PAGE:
Stir in the fact that King Congie will be ridden by Robby Albarado, who was originally supposed to ride Animal Kingdom in the Derby but was replaced in the wake of suffering facial injuries three days before the race (he competed and won on Derby Day anyway), and you have a confluence of karma that could make some players at least give the West Point colt a second look.
“You’d like to think Robby might have a little more motivation, but it’s not like coming out of the locker room, flying down the football field, and breaking the wedge,” Finley said. “Here you’ve got to be cool and ride a smart race. There’s no wing-dinging or looking for just one horse. I know Robby is healthy and in good spirits, and like Albertrani he’s had luck in the Preakness.”
Albarado was aboard Curlin for their narrow score over Street Sense in 2007. Tapping into the same vein, King Congie is trained by Tom Albertrani, a former Bill Mott disciple who sent out Bernardini to win the 2006 Preakness, in which Barbaro suffered what turned out to be a fatal injury at the start.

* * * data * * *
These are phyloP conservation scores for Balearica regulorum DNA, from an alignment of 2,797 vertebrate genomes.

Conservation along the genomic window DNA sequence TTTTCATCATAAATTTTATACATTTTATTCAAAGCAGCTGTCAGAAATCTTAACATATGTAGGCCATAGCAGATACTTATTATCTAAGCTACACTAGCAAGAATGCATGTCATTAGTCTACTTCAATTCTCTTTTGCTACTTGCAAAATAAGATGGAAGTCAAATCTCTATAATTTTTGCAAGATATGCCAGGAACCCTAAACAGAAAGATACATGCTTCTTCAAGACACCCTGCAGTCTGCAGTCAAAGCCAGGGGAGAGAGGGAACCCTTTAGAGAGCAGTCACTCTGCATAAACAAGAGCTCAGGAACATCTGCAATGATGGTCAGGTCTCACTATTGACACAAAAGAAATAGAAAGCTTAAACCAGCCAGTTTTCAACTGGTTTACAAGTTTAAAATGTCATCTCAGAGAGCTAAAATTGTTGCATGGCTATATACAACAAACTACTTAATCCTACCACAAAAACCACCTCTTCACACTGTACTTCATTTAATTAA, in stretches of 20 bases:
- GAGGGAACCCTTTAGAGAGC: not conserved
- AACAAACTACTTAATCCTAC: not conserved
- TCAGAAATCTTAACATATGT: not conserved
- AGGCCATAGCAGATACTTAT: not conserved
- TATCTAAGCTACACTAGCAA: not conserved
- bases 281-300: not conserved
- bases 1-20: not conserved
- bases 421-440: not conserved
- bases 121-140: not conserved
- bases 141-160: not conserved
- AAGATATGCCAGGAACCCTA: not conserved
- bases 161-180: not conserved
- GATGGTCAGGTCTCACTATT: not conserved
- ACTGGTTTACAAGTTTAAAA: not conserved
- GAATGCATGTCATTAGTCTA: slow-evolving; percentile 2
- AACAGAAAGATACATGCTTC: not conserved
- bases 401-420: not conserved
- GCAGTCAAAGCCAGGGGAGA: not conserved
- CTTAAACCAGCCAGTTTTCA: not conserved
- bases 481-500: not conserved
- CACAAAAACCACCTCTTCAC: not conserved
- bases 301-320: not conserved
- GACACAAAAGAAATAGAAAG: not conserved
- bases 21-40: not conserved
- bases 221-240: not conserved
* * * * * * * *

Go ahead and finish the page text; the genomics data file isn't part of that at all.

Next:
King Congie was a $100,000 purchase as a 2-year-old who did not win until his trainer put him on grass over a distance of ground.
“Albertrani’s not a guy who really gets them cranked up early,” Finley said. “At least, when he doesn’t lie to me I feel he tells me the truth.”
Well, a guy can resist temptation only so long. Finley let the wisecrack stand.
“We were supposed to run in the Spiral,” he said, referring to the Kentucky Derby prep won by Animal Kingdom at Turfway in March. “He flew in that Thursday before the race and came off the track Friday a little stiff behind. Turns out he strained a glute muscle.”